(RTTNews.com) – The Singapore stock market turned lower again on Friday, one session after it had halted the two-day losing streak in which it had given away almost 20 points or 0.6 percent. The Straits Times Index settled just above the 3,300-point plateau, although the market is expected to turn higher again on Monday.
The global forecast for the Asian markets is upbeat thanks to a rebound in the price of crude oil. Bargain hunting after several soft sessions adds to the positive sentiment. The European and U.S. markets were up and the Asian markets are also expected to open in the green.
The STI finished sharply lower on Friday following losses across the board, but particularly from the financials, plantations, airlines and industrials.
For the day, the index plummeted 38.16 points or 1.14 percent to finish at 3,300.68 after trading between 3,291.50 and 3,341.55. Volume was 1.77 billion shares worth 1.39 billion Singapore dollars.
Among the actives, Keppel Corp shed 0.86 percent, while City Developments lost 0.90 percent, CapitaMall Trust spiked 1.40 percent, SIA tumbled 2.96 percent, DBS Group fell 0.90 percent, United Overseas Bank retreated 1.54 percent, Singapore Exchange plunged 2.51 percent, Wilmar International dropped 0.94 percent, Noble Group plummeted 3.41 percent and SembCorp lost 2.14 percent.
The lead from Wall Street is positive as stocks moved sharply higher on Friday, with the major averages snapping a five-session losing streak.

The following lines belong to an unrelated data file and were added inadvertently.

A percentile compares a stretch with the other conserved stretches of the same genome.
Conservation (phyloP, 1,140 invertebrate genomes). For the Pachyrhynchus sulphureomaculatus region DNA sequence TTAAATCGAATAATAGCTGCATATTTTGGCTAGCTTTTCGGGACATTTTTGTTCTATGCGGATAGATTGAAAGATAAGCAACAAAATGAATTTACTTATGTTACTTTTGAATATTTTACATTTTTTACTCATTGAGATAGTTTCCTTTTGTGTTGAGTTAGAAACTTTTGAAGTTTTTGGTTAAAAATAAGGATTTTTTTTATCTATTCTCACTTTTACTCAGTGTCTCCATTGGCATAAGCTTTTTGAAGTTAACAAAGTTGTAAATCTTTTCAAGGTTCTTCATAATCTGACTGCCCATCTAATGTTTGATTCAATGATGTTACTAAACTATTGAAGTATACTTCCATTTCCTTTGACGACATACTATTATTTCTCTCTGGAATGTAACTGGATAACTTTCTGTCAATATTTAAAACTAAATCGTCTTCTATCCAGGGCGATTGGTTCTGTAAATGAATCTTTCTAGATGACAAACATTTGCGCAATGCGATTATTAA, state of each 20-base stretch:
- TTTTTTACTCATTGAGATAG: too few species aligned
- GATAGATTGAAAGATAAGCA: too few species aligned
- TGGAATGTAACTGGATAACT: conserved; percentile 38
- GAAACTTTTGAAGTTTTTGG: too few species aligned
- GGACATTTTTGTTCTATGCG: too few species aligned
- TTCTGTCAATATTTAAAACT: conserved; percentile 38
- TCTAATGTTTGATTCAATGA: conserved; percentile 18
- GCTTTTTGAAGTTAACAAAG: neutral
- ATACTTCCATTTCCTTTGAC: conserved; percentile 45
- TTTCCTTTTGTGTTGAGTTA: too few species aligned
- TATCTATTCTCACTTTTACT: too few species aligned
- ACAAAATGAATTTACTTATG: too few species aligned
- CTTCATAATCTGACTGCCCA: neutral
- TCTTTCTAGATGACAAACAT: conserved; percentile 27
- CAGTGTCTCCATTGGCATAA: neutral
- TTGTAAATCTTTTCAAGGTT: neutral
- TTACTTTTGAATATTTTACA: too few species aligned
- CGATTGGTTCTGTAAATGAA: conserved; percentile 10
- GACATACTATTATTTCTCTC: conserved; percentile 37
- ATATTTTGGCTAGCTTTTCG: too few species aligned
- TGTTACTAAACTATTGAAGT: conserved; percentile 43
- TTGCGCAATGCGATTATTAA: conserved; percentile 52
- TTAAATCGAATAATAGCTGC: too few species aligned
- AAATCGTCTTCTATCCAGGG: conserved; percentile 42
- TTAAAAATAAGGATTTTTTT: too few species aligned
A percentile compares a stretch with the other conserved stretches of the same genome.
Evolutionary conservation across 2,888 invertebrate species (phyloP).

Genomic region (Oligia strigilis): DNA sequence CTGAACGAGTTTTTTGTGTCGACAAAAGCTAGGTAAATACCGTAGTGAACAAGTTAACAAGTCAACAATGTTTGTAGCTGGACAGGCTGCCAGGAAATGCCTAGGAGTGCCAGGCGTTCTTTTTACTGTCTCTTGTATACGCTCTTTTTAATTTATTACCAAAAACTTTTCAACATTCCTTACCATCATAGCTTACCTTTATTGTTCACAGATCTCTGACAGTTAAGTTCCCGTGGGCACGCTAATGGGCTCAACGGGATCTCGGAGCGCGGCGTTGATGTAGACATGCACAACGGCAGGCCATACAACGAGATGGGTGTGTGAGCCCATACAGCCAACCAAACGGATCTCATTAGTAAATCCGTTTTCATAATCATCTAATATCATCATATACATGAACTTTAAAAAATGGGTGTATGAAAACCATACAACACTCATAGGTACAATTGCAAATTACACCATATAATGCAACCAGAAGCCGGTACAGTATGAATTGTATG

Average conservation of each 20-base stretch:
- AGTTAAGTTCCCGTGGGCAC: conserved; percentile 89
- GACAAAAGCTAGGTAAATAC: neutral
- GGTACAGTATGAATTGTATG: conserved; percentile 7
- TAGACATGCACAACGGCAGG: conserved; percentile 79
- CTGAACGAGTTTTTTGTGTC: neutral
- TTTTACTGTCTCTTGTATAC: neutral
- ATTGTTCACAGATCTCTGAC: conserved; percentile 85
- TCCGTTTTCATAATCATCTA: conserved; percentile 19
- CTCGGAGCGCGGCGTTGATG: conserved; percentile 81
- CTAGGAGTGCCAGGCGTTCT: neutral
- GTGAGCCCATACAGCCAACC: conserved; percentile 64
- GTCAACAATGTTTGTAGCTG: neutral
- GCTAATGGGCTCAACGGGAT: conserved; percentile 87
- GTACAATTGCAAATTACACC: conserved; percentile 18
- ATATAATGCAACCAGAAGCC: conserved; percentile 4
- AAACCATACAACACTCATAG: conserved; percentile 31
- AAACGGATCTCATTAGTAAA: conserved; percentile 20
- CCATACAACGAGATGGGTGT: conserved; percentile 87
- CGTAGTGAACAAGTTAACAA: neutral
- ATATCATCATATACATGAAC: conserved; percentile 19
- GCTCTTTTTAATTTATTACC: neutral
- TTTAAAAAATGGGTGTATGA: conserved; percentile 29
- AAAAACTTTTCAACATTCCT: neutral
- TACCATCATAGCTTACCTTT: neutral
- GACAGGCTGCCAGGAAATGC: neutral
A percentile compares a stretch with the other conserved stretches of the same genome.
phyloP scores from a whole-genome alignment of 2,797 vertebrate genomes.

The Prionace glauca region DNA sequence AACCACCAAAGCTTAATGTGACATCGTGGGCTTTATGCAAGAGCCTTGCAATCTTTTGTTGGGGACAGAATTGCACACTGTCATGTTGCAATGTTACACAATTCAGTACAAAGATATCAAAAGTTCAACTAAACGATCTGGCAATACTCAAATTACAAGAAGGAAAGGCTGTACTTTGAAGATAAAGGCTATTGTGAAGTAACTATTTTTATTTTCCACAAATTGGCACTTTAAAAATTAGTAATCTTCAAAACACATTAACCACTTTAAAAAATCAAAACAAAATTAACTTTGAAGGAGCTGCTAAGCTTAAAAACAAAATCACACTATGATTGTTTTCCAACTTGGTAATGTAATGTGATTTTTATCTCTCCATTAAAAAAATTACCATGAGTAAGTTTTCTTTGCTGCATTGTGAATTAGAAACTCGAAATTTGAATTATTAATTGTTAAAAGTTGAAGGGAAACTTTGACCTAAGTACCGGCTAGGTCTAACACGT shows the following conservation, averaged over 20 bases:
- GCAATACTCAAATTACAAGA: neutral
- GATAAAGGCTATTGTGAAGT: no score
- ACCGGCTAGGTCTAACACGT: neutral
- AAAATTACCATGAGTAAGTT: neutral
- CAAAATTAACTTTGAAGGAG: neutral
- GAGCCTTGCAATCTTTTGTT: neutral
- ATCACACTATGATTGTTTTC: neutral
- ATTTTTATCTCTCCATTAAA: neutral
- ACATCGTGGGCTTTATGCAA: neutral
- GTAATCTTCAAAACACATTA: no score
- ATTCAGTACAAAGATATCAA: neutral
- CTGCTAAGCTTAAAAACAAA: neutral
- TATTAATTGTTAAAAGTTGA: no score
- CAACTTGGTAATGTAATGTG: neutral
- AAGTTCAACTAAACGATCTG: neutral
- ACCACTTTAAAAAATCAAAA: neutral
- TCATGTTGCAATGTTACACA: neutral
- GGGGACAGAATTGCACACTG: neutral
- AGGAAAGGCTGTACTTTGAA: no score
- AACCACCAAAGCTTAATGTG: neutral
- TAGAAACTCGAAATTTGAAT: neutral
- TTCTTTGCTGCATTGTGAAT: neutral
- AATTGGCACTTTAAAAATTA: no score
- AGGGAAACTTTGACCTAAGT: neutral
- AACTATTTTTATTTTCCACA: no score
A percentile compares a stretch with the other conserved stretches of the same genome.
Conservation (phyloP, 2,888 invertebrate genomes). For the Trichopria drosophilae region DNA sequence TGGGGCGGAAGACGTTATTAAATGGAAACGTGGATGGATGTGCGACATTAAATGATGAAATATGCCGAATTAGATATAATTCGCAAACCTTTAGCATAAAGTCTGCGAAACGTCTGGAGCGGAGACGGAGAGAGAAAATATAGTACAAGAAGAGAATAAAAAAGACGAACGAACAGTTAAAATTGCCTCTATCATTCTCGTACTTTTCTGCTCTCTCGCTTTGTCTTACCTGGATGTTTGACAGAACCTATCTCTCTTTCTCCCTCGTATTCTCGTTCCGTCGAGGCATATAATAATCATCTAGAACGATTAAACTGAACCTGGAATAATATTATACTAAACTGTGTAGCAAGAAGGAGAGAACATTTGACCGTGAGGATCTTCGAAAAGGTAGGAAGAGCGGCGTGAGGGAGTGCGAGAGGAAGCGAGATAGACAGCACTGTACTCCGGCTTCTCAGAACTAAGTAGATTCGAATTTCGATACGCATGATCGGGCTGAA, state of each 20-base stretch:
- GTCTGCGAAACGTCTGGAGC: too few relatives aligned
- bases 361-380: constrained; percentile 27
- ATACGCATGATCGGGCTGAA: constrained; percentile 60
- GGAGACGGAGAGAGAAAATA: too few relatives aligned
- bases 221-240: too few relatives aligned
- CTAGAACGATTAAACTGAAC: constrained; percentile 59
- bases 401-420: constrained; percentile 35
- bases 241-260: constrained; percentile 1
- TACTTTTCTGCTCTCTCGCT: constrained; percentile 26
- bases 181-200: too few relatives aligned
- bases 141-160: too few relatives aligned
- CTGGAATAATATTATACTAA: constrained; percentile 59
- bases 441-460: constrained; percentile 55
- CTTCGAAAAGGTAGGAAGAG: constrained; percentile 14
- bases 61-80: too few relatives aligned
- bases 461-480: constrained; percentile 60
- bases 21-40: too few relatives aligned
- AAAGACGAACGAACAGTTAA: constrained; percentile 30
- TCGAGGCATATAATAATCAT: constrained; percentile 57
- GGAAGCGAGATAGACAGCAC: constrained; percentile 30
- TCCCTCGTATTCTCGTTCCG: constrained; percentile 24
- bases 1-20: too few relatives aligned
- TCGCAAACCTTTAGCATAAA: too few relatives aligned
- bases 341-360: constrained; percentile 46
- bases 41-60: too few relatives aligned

The Dow surged 190.86 points or 1.1 percent to 17,511.57, while the NASDAQ soared 63.56 points or 1.4 percent to 4,634.38 and the S&P 500 jumped 26.75 points or 1.3 percent to 2,019.42. For the week, the NASDAQ tumbled 1.5 percent, while the Dow and the S&P 500 slid 1.3 percent and 1.2 percent, respectively.
Bargain hunting contributed to the rebound, while the markets also benefited from a sharp increase by the price of crude oil, with crude for February delivery jumping $ 2.44 to $ 48.69 a barrel.
In economic news, the Labor Department reported that consumer prices saw the biggest decrease in six years in December amid another sharp drop in energy prices.
A separate report from the Federal Reserve showed a modest pullback in industrial production in December, while the University of Michigan said its consumer sentiment index jumped to an 11-year high in January.
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